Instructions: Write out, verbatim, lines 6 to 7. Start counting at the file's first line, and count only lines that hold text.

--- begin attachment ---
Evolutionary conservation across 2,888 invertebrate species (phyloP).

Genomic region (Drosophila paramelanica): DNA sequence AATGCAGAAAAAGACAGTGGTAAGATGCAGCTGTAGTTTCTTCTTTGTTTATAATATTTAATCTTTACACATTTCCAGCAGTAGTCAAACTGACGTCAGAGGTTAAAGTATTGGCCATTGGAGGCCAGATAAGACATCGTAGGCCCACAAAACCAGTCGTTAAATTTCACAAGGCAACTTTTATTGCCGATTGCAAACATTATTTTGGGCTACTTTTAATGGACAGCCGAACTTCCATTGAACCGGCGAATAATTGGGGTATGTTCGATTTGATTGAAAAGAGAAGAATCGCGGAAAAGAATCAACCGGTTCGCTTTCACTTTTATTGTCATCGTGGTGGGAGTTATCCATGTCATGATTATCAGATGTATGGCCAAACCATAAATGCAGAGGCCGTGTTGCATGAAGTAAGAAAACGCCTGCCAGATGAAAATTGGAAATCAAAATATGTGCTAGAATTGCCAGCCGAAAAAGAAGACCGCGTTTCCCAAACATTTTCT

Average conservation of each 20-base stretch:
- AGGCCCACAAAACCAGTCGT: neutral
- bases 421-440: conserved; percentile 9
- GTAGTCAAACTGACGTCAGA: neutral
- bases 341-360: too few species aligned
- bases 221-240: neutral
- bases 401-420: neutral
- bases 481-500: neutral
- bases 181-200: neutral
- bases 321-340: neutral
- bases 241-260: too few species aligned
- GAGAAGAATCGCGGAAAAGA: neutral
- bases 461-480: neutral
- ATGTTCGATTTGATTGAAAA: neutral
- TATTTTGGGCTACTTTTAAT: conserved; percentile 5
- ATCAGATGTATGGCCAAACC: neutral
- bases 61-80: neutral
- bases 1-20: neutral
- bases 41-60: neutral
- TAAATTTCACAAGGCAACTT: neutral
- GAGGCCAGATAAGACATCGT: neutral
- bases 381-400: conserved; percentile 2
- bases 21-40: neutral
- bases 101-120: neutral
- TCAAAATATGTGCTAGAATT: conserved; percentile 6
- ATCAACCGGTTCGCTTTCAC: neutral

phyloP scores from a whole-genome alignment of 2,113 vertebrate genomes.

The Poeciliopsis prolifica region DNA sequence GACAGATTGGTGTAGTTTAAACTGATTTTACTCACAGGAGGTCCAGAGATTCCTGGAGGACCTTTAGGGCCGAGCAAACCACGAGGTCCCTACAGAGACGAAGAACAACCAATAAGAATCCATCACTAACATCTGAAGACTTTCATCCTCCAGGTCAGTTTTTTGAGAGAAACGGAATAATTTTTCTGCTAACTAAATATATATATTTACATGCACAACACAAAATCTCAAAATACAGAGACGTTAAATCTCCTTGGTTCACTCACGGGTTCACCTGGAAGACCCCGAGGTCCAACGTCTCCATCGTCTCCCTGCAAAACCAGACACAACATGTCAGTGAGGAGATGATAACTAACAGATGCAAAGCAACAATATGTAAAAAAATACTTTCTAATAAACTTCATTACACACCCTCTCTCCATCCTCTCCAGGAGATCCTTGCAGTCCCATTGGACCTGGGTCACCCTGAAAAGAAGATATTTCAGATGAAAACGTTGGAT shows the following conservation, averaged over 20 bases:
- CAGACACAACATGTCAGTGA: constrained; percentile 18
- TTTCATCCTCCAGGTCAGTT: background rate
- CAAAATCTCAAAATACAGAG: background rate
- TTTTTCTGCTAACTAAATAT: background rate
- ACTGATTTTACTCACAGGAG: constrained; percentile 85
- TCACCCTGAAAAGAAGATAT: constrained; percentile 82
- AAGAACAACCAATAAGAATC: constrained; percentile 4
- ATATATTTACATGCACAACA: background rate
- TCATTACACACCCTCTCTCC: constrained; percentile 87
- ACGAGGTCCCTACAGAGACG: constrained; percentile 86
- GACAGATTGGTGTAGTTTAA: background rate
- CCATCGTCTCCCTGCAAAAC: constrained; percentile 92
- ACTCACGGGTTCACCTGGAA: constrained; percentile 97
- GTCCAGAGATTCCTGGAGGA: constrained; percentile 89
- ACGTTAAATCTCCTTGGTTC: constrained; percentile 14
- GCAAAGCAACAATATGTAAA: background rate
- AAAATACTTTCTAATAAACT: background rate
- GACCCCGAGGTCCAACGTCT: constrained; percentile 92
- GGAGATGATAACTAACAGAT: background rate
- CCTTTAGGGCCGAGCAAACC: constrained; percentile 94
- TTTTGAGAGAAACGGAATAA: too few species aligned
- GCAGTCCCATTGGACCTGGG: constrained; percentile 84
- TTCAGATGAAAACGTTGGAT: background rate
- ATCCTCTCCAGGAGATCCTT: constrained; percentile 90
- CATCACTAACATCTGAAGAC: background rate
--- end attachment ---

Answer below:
- GTAGTCAAACTGACGTCAGA: neutral
- bases 341-360: too few species aligned